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  • 9-February-2021

    English

    Webinar series on financial education, financial consumer protection and financial inclusion in Asia-Pacific

    9 and 23 February 2021: These webinars will explore financial consumer protection, financial education and financial inclusion policy responses put in place by policy makers across the Asia-Pacific region to support those hit by the COVID-19 pandemic, with a focus on vulnerable groups.

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  • 4-February-2021

    English

    Economic Outlook for Southeast Asia, China and India - Volume 2021 Issue 1

    The Economic Outlook for Southeast Asia, China and India is a regular publication on regional economic growth, development and regional integration in Emerging Asia. It focuses on the economic conditions of Association of Southeast Asian Nations (ASEAN) member countries: Brunei Darussalam, Cambodia, Indonesia, Lao PDR, Malaysia, Myanmar, the Philippines, Singapore, Thailand and Viet Nam. It also addresses relevant economic issues in China and India to fully reflect economic developments in the region. The Outlook comprises two main parts, each highlighting a particular dimension of recent economic developments in the region. The first part presents the regional economic monitor, depicting the economic outlook and macroeconomic challenges in the region. The second part consists of a special thematic chapter addressing a major issue facing the region. The 2021 edition of the Outlook addresses reallocation of resources to digitalisation in response to COVID-19, with special focuses on health, education and Industry 4.0. During the COVID-19 crisis, digitalisation has proved critical to ensuring the continuity of essential services. The use of e-commerce, digital health tools and on-line education all accelerated sharply during the pandemic in Emerging Asia. However, there is still a lot of work to be done, for the region to be able to get the full benefits of digitalisation.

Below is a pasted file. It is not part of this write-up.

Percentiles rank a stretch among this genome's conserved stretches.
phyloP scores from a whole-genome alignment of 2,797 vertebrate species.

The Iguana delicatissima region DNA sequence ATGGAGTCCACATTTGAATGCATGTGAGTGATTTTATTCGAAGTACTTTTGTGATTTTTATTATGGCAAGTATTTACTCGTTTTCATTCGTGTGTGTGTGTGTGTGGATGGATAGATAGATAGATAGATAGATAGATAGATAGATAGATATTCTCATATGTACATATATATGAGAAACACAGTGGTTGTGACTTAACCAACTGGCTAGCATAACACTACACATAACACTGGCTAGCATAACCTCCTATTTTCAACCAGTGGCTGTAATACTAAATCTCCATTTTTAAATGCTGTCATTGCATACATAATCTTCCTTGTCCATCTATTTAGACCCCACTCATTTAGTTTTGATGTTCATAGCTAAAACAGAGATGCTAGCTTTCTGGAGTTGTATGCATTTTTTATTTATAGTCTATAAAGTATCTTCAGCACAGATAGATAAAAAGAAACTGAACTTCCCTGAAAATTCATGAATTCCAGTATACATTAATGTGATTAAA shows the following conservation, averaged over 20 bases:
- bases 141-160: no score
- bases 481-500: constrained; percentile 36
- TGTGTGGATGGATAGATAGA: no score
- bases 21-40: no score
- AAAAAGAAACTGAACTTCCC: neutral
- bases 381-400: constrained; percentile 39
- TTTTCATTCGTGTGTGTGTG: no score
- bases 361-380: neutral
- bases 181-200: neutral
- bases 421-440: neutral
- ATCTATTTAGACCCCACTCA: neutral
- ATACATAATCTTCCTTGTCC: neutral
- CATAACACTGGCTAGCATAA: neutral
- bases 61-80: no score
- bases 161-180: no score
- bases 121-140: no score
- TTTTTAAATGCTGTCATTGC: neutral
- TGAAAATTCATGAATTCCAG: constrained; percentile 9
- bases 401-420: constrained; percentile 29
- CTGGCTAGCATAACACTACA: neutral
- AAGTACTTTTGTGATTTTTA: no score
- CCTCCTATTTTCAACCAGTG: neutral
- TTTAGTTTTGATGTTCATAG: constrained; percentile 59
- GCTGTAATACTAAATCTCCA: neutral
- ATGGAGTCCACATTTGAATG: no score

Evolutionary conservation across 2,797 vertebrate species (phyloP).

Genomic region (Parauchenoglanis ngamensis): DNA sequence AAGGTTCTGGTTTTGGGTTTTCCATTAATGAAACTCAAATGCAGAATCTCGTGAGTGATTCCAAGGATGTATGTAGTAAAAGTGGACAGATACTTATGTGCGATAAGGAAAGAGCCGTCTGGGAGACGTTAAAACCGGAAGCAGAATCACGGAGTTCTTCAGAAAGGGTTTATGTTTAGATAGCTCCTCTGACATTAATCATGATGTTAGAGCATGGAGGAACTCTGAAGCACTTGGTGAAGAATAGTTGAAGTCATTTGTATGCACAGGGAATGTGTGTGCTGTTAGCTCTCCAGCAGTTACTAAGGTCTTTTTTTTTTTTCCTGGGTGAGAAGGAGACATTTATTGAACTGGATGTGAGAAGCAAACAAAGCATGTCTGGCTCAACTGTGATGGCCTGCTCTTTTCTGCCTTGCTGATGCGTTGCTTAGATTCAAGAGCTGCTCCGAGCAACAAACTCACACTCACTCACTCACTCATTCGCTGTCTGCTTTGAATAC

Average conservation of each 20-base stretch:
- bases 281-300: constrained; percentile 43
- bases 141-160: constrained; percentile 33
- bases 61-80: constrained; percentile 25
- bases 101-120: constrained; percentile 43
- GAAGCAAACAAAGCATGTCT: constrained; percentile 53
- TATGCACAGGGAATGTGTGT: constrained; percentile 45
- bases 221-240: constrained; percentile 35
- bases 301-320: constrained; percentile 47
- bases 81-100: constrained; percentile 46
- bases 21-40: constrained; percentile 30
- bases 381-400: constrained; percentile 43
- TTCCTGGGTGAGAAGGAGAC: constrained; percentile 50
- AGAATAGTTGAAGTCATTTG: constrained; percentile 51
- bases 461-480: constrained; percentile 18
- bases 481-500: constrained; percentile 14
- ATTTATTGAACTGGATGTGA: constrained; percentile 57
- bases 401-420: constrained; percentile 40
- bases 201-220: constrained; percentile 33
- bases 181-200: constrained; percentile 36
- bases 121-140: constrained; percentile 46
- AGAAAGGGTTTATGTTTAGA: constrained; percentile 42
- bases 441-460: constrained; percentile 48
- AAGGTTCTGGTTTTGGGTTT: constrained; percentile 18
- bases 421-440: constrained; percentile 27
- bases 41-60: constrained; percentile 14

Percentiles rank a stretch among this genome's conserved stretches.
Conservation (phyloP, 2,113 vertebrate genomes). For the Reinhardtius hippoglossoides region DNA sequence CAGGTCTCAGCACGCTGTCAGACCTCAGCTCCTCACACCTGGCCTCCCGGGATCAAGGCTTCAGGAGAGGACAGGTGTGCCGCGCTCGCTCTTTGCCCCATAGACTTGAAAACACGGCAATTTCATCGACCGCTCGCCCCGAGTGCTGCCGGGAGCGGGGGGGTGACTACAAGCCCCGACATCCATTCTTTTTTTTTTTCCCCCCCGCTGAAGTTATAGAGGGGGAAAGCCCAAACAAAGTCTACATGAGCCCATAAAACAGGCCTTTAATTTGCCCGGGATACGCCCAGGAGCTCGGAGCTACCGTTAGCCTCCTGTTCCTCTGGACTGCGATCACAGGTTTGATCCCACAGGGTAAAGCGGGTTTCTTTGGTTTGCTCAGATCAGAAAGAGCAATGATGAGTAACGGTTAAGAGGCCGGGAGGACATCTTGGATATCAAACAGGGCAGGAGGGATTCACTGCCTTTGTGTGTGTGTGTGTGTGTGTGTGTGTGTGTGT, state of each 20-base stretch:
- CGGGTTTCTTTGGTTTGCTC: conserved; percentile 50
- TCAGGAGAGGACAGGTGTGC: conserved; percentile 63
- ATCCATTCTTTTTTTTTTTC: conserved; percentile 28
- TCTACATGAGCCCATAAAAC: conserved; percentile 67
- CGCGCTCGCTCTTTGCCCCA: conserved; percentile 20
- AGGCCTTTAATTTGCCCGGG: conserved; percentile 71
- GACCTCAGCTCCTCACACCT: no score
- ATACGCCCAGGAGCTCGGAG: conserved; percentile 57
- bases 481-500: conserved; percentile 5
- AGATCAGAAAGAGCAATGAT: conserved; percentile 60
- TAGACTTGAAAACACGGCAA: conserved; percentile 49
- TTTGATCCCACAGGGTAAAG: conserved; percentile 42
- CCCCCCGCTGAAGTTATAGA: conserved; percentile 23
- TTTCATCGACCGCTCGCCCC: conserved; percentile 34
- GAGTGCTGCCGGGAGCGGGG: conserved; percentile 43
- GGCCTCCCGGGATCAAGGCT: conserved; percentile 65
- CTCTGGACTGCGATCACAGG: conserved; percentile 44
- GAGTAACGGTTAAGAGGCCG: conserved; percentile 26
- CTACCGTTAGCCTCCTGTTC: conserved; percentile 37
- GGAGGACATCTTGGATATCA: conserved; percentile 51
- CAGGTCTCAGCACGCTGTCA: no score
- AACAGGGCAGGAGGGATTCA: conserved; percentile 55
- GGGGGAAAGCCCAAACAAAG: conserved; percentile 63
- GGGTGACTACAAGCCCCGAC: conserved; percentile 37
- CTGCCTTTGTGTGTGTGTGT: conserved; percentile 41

• 26-January-2021

    English

    Regulatory Approaches to the Tokenisation of Assets

    This report examines regulatory and policy developments in the area of asset tokenisation and latest developments in the market for tokenised assets.

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  • 20-January-2021

    English

    Assessing the effectiveness of currency-differentiated tools - The case of reserve requirements

    This paper provides the first comprehensive analysis of benefits and side-effects of foreign-currency differentiated reserve requirements for a sample of 58 countries from 1999 to 2015. Departing from the existing literature on effectiveness which used binary variables to measure policy changes, the intensity of reserve requirement adjustments is captured by using the gap between foreign and local currency rates to isolate the impact of differentiation net of volume effects. The findings show that increasing the gap between FX and local currency-denominated reserve requirements is generally effective in reducing currency mismatch and dollarisation in banks’ balance sheets, notably through a reduction in the share of banks’ FX liabilities to total liabilities and in banks’ net FX positions. The findings also show that a higher gap is associated with a broader reduction in capital inflows, in particular portfolio debt inflows and flows to non-banks. Little evidence of domestic or international circumvention, with risks shifting to other sectors or countries is visible.
  • 19-January-2021

    English

    Africa’s Development Dynamics 2021 - Digital Transformation for Quality Jobs